The work presented in this thesis describes; (1) development of an in vivo model of human fetal lung development; (2) development of a pyrosequencing genotyping method; and (3) an association of candidate genes with neonatal pulmonary lung disease.
The focus here has been on the role of surfactant proteins in lung development and neonatal lung disease. These proteins are good candidate genes for these studies due to their essential role in lung development, lung maturation, and host defense. Development of a functional alveolar epithelium capable of gas exchange and surfactant secretion is essential for successful adaptation of the fetus to extra-uterine life. Premature birth is commonly accompanied by a deficiency and perturbation of the surfactant system. Pulmonary surfactant is a lipoprotein complex produced by type II pneumocytes that acts to reduce at low lung volumes surface tension at the air-liquid interface in the alveolus and, thereby, prevents atelectasis. Surfactant proteins (SP)-A, SP-B, SP-C, and SP-D have multiple important roles within the alveolus and are subject to developmentally and hormonally regulated expression.
Specific aim I of this thesis describes an in vivo xenograft model of human fetal lung development. Tissues were analyzed from 3 to 42 days post-grafting for morphological alterations. Lamellar bodies were first identified by EM in 14 day xenografts. By day 21, a significant increase was observed in both the number of lamellar bodies per cell and lamellar body positive cells. Cellular proliferation, as marked by proliferating cell nuclear antigen (PCNA) ICC and elastic fiber deposition resembled those of canalicular and saccular in utero development. Tissues that were grafted longer than 28 days, started to undergo distention of alveoli, presumably due to the accumulation of fluid. These findings indicate that the fetal lung xenograft model can serve as a valuable tool in the study of human fetal lung development. This model can provide the means to study the impact of various pharmacological agents on the development of human fetal lungs in general, and on the surfactant proteins in particular.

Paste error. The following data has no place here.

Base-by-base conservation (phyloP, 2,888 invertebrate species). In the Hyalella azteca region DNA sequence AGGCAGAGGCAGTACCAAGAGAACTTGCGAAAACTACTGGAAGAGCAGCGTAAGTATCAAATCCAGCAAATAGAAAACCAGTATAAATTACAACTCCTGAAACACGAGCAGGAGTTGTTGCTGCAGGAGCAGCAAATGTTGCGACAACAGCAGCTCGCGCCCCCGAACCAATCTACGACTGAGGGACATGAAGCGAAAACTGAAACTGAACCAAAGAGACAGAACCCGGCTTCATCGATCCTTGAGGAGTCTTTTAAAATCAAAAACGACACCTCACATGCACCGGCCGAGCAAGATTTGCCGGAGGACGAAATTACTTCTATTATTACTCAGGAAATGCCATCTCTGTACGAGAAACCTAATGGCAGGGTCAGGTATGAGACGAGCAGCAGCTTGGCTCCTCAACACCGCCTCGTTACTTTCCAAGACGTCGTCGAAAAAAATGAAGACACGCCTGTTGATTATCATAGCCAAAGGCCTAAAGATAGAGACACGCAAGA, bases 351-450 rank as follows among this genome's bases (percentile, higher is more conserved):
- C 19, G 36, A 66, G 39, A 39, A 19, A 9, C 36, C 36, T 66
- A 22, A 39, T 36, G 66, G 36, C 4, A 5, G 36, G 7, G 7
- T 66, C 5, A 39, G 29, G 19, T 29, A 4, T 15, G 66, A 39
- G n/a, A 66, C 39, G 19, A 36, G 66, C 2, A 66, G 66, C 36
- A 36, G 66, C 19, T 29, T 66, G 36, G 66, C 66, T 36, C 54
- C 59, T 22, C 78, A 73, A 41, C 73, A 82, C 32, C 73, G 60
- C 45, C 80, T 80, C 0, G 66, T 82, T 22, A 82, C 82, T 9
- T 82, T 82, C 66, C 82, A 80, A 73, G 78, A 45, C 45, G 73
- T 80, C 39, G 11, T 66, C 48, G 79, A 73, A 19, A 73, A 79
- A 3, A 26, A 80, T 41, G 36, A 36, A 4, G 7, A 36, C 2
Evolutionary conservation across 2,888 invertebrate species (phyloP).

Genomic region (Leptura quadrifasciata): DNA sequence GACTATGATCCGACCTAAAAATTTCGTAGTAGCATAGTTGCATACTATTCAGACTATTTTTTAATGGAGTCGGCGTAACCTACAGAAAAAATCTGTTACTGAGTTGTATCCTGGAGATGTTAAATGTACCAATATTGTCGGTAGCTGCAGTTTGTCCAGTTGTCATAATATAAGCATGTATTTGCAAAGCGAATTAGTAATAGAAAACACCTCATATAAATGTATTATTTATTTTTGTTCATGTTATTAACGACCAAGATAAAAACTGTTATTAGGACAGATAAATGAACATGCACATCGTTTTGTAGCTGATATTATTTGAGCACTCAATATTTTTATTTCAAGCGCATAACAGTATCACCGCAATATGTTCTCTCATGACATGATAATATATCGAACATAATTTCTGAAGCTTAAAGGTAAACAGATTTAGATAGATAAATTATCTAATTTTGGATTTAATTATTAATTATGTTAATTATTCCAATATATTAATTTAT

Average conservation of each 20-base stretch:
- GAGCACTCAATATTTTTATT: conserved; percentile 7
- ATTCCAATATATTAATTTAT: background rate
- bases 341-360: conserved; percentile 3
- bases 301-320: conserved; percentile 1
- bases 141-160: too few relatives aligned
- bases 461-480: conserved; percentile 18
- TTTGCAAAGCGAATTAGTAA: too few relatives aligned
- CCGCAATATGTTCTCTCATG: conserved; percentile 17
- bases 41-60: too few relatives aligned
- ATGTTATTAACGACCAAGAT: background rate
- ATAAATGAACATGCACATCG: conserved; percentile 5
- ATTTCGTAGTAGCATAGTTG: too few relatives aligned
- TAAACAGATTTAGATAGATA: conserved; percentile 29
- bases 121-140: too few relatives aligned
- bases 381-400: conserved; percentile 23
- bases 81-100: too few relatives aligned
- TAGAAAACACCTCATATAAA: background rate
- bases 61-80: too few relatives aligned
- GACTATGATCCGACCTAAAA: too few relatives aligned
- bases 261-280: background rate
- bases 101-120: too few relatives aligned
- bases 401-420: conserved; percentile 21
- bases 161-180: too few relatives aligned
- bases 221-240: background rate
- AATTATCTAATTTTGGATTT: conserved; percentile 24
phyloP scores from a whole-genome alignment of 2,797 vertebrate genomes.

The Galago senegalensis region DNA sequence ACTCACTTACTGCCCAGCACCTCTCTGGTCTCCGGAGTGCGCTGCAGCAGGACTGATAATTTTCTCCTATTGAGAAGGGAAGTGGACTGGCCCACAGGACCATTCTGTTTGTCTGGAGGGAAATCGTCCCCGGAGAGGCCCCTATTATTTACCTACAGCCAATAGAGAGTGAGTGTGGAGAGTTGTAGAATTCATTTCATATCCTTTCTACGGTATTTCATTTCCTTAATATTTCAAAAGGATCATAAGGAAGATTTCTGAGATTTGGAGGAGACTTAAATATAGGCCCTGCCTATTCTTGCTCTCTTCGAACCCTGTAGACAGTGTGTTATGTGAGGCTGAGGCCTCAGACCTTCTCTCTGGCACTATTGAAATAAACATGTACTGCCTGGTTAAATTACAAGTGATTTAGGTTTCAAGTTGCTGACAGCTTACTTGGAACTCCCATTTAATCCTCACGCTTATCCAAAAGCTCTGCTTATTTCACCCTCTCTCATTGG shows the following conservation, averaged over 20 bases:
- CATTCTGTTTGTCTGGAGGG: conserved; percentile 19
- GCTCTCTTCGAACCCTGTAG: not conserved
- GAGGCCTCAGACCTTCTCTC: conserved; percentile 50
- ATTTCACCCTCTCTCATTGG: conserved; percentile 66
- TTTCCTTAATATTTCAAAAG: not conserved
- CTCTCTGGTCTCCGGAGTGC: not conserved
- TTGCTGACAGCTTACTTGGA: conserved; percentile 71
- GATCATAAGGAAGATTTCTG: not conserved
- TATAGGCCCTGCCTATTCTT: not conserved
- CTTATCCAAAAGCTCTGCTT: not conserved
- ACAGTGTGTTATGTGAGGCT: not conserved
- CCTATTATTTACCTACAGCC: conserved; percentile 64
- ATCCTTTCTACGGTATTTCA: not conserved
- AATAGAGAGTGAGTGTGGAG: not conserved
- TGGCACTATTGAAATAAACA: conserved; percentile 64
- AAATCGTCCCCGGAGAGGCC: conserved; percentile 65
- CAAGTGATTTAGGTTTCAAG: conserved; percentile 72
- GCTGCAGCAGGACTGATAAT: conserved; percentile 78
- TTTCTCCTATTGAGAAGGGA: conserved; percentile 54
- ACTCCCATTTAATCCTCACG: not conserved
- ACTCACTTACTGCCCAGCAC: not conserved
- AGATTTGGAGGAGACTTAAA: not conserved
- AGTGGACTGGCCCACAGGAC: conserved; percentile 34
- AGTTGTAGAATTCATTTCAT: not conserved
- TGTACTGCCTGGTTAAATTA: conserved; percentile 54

In order to better study the role of surfactant protein genetic variants in neonatal respiratory disease, rapid and accurate methods of genotyping are necessary. In this respect, Specific aim IIa of this thesis describes the development of a novel pyrosequencing based method for genotyping of single nucleotide polymorphisms of SP-A, SP-B, and SP-D.
This high-throughput method of genotyping was applied to the study of surfactant protein genetic variants in Bronchopulmonary dysplasia (BPD) in Specific aim IIb. BPD is a chronic lung disease of light weight prematurely born infants that are mechanically ventilated from birth. It has been suggested that genetic factors contribute to BPD pathogenesis. We hypothesized that genetic variants of surfactant proteins are differentially responsive to disruption of surfactant homeostasis in premature birth and are either protection or susceptibility factors for BPD.
In order to study genetic associations of surfactant protein (SP) genetic variants and microsatellite markers linked to SP-B, a family based association study was conducted using the Transmission Disequilibrium Test (TDT) and Family Based Association Test (FBAT). Haplotype analysis revealed two SP-A-SP-D susceptibility haplotypes, and ten susceptibility and one protective haplotypes for SP-B and SP-B-linked microsatellite markers.
Taken together, these studies provide a model that may be used to study lung development and response of the developing lung to therapeutic interventions, and associations of surfactant protein genetic variants with BPD. (Abstract shortened by UMI.)